There are many differences between Chinese and American cultures, but one of the starkest may be the difference in how the two nations save. The thrifty Chinese have made saving an art form, whereas over the past decades Americans have spent their way deeper and deeper into debt. Last year China saved about half of its gross domestic product, whereas the US saved only 13 percent of its national income. In the same year the personal savings rate for individual households in the US actually dipped into the negative, at -0.4 percent, whereas Chinese households stashed away about 30 percent of household income.
Both of these extremes are bad news for their respective countries, but the Chinese government is working to change this trend. One of the major planks of its new five-year plan is to discourage the Chinese propensity to save and to promote internal consumption. This hasn’t escaped the notice of venture capitalists, who are eyeing the sectors where Chinese citizens are most likely to first spend their money. That sector, they’re willing to bet, is internet and software companies.
Chinese software and internet companies have become a magnet for both foreign and domestic venture capital firms. According to the venture capital research and advisory company Zero2ipo, fund raising by venture capitalists for investments in China hit a record $4 billion in 2005, and much of that money is eyeing the internet sector. There were 56 internet deals in China last year, raising $223 million. High profile IPOs such as that of China’s leading search engine Baidu.com have received a lot of attention from US venture capitalists. The wildly successful Alibaba, which now owns Alibaba.com, Taobao.com and Yahoo! China, is reportedly close to an IPO of its own. And China’s biggest online book seller Dang Dang, often called the Amazon of the East, has been raising increasing amounts of venture investment in successive rounds.
Some of the most recent venture entrants into the field have included Menlo Park-based Doll Capital, which has said it plans to invest $500 million in China over the next ten years, and Siemens Venture Capital, which has said it plans to close deals in China over the next twelve months. Intel has established a $200 million venture capital fund that will invest in Chinese hardware, software and service companies. And last month Beijing-headquartered Oak Pacific Interactive, an internet content and communications provider, received $48 million in financing from a group of private equity and venture capital firms led by General Atlantic.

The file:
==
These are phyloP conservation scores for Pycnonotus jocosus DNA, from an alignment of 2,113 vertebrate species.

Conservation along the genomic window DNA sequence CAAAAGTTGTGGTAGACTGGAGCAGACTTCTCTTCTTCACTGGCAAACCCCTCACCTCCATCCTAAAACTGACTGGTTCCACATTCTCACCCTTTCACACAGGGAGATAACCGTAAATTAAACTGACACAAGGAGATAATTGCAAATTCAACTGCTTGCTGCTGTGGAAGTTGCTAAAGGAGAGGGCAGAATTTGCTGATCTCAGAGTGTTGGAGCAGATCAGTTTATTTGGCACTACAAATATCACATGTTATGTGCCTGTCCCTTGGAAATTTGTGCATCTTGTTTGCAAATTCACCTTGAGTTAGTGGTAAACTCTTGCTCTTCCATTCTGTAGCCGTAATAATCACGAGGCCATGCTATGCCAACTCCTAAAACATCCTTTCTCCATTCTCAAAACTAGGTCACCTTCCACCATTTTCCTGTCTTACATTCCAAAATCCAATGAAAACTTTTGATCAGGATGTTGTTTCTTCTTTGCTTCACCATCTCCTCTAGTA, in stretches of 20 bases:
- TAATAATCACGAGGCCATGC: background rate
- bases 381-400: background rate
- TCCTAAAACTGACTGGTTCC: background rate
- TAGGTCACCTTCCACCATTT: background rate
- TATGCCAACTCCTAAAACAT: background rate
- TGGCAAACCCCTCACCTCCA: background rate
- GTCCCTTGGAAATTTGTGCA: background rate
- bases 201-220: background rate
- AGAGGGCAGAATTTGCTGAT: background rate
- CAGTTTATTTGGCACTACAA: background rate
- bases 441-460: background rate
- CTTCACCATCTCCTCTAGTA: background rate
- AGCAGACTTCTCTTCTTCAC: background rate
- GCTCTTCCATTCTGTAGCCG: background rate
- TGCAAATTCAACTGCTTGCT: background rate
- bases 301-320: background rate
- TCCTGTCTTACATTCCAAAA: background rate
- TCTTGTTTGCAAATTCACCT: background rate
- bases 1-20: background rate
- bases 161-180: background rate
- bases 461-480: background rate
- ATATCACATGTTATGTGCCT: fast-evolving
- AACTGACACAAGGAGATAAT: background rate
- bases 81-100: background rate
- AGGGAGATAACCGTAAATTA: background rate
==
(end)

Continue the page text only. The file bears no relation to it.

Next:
The Chinese government has had no small role in attracting the attention, as they’ve instituted tax breaks for high-tech companies and instituted plans to make the formation of venture capital management companies easier. In response, many Chinese companies have started their own venture capital operations. Companies such as Stone Group Corp, Start, Legend, Tsinghua Tongfang and Haier have all set up their own venture capital firms or partnered with existing ones.
The government is also instituting plans to spur the growth of the software sector. At the recent 10th Annual China International Software Exposition earlier this month, Ding Wenwu, deputy director with China’s Ministry of Information Industry, said China’s software industry is expected to keep an annual growth rate of 30 percent from 2006 to 2010, by which point it will be worth 1.3 trillion yuan ($162.5 billion). He added that software exports would reach $12.5 billion by 2010, more than triple the $3.59 billion for 2005. He said this growth would be achieved through changes in government regulation and a crackdown on intellectual property rights violations, which has been a major concern for years.
“The Chinese government can begin to enforce more issues about piracy, or really the ability to not get prosecuted,” says Richard Lim, a managing director with GSR Ventures. “There actually are pretty good laws, it’s just that they’re not very strictly applied. If they can do this you’ll see a market emerging much more rapidly.”
Of course there are still major concerns. International bodies have noticed that enforcement of intellectual property rights varies greatly from area to area, with Shanghai being a much better enforcer than Beijing, for example. But Curme says a much bigger issue in China is the lack of experienced managers.
“Private industry has really only grown up in the past 10 or 15 years,” he says. “So you have a lot of high-growth companies, but the managers are learning on the job. It’s hard to hire an experienced CFO or marketing people. You don’t have the resource base in China that you do in the US.”
Few investors doubt, however, that there is big money to be made in China’s emerging software and internet sector.